it was administered. I did not conceive it possible to smoke a poisonous substance with impunity, which was yet capable, when the fumes of it were only partially inhaled by another, to produce fatal effects. The man's own confession however was subjected to my opinion. The confession appeared to me to be of less importance than the evidence against him. There was hardly an unfortunate witch hanged in England or Scotland for many a year, that was not convicted chiefly on her own confession; and it need not be stated how such confessions were obtained. On further inquiry into this case, I discovered that the threat of the torture of thumbscrewing had been had recourse to by the father of the child and other negroes before the confession was made. But why should an innocent man persist in a confession of guilt extorted from him in a moment of terror, when he is no longer subjected to its tyranny? To this I answer—The impression of great terror is not so easily effaced, even by the removal of the cause that inspired it; the importance of the means in self-defence adopted for its dissipation becomes an exaggerated sentiment, which dupes the enfeebled mind, and actually converts a deceit into a delusion. It was said by Warren Hastings, when he listened to his impeachment in the House of Commons, that such was the overwhelming effect of the language in which the atrocities ascribed to him were couched by his accuser, that he actually believed himself at the time the guilty wretch he was represented to be. If such an effect could be produced for a moment on the mind of an enlightened man, by an accusation that involved not life or limb, a graver accusation that placed both in jeopardy might well have a permanent influence on the uncultivated intellect. The man was not prosecuted.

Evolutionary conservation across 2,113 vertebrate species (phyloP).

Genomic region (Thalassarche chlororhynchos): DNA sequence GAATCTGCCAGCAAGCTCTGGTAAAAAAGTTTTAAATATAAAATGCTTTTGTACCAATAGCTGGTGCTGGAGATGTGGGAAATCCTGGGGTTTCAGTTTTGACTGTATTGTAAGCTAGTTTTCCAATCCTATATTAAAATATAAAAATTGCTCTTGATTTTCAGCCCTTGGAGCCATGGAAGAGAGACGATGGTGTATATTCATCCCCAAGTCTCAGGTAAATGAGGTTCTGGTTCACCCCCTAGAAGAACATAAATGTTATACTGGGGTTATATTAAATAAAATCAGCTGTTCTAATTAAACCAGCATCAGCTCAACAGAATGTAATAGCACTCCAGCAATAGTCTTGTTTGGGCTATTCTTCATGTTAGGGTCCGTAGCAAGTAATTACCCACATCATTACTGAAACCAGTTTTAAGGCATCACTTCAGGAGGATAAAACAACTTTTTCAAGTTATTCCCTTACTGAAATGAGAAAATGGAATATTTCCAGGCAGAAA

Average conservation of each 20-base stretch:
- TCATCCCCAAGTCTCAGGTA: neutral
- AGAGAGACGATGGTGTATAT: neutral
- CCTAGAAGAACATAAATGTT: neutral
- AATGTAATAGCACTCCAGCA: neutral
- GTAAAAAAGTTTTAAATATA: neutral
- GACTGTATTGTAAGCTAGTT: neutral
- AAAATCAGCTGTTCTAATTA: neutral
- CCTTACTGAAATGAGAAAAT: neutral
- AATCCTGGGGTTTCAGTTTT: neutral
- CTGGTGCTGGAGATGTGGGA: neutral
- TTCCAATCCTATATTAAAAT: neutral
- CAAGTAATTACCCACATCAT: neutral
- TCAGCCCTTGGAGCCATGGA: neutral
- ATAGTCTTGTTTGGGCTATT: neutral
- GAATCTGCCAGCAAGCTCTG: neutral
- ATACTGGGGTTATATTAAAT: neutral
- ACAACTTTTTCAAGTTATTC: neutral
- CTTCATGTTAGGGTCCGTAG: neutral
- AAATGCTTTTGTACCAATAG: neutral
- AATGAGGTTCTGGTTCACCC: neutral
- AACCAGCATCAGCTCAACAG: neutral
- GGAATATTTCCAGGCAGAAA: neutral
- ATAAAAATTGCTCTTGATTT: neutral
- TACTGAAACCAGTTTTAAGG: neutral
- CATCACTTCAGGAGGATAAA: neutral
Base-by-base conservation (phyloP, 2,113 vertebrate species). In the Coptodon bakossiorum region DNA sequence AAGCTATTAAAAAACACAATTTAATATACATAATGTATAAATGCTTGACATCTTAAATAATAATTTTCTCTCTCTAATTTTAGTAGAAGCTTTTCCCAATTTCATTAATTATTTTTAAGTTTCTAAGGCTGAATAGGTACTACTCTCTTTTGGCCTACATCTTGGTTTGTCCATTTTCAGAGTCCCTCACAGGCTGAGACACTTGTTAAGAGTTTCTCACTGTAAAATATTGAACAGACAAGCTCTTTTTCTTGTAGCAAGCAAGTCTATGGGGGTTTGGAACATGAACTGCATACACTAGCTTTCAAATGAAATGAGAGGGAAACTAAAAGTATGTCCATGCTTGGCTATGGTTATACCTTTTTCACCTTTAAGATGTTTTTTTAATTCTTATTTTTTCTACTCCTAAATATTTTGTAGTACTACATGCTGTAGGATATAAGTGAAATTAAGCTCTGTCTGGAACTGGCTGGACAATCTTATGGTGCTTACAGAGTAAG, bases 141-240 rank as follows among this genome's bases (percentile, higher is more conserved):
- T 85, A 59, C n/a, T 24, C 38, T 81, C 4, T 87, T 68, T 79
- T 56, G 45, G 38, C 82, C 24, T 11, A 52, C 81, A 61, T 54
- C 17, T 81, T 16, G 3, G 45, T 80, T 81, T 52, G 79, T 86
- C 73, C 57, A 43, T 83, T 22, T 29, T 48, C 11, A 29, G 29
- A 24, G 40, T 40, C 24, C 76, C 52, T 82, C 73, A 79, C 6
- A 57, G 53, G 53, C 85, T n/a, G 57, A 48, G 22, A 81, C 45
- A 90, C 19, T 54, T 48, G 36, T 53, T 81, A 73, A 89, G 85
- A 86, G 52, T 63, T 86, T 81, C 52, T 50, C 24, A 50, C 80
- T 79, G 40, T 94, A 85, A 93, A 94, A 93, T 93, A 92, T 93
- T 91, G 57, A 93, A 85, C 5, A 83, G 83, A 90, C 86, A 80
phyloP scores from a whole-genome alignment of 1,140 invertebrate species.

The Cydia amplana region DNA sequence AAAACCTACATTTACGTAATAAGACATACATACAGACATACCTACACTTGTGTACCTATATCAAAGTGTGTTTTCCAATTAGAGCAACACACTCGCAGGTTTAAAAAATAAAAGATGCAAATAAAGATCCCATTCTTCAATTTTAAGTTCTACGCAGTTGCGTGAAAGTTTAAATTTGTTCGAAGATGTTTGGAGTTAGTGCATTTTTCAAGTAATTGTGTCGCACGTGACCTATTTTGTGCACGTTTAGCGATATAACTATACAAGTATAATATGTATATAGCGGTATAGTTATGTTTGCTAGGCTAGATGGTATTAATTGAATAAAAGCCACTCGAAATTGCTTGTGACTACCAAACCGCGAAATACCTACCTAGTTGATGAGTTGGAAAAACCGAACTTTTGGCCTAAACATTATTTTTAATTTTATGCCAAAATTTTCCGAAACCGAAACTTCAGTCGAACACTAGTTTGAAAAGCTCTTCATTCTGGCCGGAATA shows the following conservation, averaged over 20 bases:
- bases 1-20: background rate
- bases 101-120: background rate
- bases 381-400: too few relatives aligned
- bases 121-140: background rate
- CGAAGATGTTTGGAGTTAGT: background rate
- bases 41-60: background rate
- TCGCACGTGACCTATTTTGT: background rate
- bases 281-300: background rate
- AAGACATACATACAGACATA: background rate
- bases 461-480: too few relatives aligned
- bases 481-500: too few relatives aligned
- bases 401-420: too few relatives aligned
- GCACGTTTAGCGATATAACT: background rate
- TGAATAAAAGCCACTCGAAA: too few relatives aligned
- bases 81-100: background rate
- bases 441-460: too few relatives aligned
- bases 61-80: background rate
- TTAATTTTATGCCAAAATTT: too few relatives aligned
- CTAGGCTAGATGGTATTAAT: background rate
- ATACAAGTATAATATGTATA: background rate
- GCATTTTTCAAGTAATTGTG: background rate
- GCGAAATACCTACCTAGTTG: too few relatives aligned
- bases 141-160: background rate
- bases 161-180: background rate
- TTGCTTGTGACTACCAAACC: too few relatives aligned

A negro was brought before me and Dr. Maglashan, one of the local magistrates, previous to August, charged with obeahing the only child of a negro woman, after having caused the death of three others of her children. The mother gave her evidence in a state of great excitement; several of her female neighbours confirmed it, and it amounted to this—that the prisoner's wife had no children, and was jealous of the complainant on this account; that she had persuaded her husband to obeah her children one after another, till they had all died, and had now put obeah on herself, in order to prevent her having any



Dr. Maglashan took the utmost pains to soothe her excitement, and persuade her of the error she was labouring under.

Here there was no charge of poisoning, but of killing by the supernatural agency of obeah: I also endeavoured to convince her of the delusion; but it was only when I called on the man to declare, that even if he had the power to put obeah on her, which was impossible, he would never do it, that she appeared at all satisfied, or the friends who accompanied her. In this instance the man bore an excellent character, and there was no earthly ground for the charge: nevertheless, in former years he might have been hanged on such a charge, for an obeah man. The excellent old gentleman, whose name I had occasion to mention in this case, has since died : happy would it be for Jamaica, if the local magistracy consisted solely of persons like this venerable man; for one more humane, more intelligent, and in every respect more efficient than this gentleman, who, I believe, was one of the oldest inhabitants of St. Andrews, I have not met with. There are two descriptions of obeah ; one that is practised by means of incantations; and the other, by the administering of medicated potions-in former times, it is said of poisons, and these practitioners were called myal men.

A negro was tried some years ago at Spanish Town, for practising obeah, under the following circumstances : Dr.

being about to get married, a person of colour, who up to this period had been his housekeeper, had recourse